The Salvation Army’s overseas settlements and colonies, 1890-1939
ESRC DTP Collaborative Studentship in the Midlands Graduate School – University of Leicester & Salvation Army International Heritage Centre
The metropolitan and imperial dimensions of The Salvation Army’s work came together in founder William Booth’s In Darkest England and the Way Out (1890), a three-stage plan to ‘save’ the poorest 10% of Britain’s population. The plan hinged on their progressive movement from ‘City Colony’ to ‘Farm Colony’ and then to the ‘Colony Over-Sea’. The City Colony was the term applied to the metropolitan shelters run by The Salvation Army after 1891. The Farm Colony was to engage men in agricultural training and moral rehabilitation so that they would become ‘capable, industrious citizens.’ The ‘Colony Over-Sea’ sought to establish closely regulated settlements specifically for the ‘submerged tenth’, and pathways of migration open to all. Concurrently, the Salvation Army was engaged in the establishment of Indigenous and ‘native’ farms and colonies overseas.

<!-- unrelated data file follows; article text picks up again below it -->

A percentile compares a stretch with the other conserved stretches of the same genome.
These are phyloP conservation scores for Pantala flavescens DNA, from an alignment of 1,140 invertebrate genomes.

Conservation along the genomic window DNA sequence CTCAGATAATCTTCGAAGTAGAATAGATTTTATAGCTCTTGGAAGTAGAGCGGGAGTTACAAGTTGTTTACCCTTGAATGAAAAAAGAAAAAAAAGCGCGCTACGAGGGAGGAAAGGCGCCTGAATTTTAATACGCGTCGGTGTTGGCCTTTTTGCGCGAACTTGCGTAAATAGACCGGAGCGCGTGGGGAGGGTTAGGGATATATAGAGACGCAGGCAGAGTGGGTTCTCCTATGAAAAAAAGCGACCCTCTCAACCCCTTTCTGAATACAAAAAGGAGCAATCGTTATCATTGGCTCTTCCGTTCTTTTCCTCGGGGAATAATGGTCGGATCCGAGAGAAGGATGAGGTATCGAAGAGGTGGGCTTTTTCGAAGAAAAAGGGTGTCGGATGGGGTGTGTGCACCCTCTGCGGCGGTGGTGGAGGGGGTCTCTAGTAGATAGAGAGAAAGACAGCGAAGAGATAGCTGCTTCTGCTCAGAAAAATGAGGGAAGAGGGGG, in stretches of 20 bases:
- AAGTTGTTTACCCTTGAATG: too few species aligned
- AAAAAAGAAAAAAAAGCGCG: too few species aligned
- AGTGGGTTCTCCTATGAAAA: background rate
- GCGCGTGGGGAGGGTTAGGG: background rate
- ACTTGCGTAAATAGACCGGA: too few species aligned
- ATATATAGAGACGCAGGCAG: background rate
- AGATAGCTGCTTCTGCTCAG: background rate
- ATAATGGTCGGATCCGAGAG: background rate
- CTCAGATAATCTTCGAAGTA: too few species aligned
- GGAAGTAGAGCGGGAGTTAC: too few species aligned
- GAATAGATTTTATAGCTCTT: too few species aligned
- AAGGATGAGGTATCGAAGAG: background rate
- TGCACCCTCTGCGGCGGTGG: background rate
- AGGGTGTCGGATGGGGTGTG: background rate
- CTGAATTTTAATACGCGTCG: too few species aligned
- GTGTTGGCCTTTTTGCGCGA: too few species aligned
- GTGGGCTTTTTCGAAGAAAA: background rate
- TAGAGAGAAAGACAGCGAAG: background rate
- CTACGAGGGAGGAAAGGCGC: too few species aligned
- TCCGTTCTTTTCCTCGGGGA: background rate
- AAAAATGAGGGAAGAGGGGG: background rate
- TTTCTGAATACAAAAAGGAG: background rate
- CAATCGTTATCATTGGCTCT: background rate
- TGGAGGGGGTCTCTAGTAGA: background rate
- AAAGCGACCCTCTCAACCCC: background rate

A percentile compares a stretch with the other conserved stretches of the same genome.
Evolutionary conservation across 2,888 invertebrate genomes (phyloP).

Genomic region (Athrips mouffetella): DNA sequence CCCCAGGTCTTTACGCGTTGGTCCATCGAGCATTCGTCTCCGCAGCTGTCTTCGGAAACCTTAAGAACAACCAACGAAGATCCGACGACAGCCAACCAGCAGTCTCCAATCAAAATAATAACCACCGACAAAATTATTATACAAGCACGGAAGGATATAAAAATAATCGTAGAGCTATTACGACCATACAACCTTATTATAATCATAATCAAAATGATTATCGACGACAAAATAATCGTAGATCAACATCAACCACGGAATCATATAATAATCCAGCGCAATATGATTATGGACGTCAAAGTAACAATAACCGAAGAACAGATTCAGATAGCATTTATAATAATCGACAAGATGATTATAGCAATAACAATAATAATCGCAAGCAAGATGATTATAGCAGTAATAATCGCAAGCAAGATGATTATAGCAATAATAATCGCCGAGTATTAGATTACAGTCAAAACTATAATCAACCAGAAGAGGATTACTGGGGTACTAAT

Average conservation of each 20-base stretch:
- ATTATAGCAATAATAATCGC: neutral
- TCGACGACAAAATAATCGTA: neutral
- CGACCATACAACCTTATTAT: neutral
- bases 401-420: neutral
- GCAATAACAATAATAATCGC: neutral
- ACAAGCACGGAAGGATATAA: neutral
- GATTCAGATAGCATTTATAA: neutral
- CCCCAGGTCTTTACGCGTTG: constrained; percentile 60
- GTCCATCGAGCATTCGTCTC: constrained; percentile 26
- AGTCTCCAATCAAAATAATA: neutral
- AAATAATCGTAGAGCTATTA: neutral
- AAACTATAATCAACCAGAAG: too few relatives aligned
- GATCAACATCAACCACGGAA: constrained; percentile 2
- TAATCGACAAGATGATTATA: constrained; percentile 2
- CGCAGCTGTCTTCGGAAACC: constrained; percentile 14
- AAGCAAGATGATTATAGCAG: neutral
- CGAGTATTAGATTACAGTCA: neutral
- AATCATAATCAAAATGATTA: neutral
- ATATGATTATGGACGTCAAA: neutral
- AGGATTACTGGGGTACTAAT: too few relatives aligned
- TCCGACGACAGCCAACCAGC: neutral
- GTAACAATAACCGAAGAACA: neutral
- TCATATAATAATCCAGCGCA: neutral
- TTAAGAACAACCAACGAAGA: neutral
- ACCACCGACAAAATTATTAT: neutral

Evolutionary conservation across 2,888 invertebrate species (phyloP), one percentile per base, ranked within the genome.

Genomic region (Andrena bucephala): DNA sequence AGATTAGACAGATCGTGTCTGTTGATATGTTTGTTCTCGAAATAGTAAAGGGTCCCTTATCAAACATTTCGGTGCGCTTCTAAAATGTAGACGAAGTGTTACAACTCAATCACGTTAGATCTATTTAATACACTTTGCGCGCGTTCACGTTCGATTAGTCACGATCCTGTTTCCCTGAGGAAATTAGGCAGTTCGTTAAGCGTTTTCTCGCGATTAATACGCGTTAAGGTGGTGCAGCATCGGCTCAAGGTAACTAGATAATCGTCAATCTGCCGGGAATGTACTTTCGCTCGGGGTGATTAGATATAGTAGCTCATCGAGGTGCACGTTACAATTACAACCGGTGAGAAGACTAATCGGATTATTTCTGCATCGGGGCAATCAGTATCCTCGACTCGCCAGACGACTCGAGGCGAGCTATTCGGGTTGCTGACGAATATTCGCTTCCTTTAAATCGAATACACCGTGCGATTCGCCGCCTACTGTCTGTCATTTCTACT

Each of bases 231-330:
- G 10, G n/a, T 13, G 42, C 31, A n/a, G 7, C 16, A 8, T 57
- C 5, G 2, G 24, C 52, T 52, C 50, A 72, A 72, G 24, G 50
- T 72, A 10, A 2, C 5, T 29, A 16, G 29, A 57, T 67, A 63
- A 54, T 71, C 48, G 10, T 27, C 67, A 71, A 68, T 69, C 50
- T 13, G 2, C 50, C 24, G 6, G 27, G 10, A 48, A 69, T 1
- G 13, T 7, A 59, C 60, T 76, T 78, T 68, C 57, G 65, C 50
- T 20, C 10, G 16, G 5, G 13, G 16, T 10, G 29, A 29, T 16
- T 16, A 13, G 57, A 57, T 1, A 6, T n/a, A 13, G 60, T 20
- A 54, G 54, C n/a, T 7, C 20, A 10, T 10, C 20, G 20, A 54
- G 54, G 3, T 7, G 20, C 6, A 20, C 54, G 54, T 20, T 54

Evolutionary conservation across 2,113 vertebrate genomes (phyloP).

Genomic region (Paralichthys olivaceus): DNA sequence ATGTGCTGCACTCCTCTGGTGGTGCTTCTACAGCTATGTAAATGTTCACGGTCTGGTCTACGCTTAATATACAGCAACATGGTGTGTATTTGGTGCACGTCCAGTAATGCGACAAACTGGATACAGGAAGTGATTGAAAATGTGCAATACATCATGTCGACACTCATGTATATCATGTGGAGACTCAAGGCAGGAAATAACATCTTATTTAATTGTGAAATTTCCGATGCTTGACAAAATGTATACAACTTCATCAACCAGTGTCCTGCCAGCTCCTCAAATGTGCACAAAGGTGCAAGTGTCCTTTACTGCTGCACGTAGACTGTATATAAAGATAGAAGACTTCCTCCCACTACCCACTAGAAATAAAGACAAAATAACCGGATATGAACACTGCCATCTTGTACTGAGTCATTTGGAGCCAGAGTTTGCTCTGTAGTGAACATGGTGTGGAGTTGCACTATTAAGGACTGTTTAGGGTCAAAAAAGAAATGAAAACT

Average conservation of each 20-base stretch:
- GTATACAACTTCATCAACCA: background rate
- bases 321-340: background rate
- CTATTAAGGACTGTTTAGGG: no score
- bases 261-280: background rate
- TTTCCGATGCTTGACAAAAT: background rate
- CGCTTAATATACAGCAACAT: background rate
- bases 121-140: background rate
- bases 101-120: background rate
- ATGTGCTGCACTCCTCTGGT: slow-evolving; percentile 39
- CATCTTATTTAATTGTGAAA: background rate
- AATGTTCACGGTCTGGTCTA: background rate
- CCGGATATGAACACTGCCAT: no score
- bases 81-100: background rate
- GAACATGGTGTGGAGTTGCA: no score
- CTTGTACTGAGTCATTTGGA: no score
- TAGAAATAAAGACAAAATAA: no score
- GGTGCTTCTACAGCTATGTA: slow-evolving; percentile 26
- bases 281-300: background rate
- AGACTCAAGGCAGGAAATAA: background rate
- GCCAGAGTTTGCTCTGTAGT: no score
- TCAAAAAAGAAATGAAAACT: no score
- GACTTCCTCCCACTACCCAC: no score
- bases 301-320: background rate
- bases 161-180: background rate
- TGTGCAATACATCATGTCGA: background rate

This project aims to produce an innovative PhD on this history, framed within the larger economic and social histories of Britain and Empire, poverty, welfare, social reform, and emigration. The PhD student will also create new ‘subject guides’ to archives for the Salvation Army International Heritage Centre; and oversee a range of knowledge exchange activities (workshop, exhibition, social media, popular history) which will enhance public understanding of the Salvation Army’s global history and archival collections.
Where required, the studentship is available to fund up to 1 year of MA study or skills training, in addition to the 3 year period of doctoral study.
Application deadline: 17 February 2017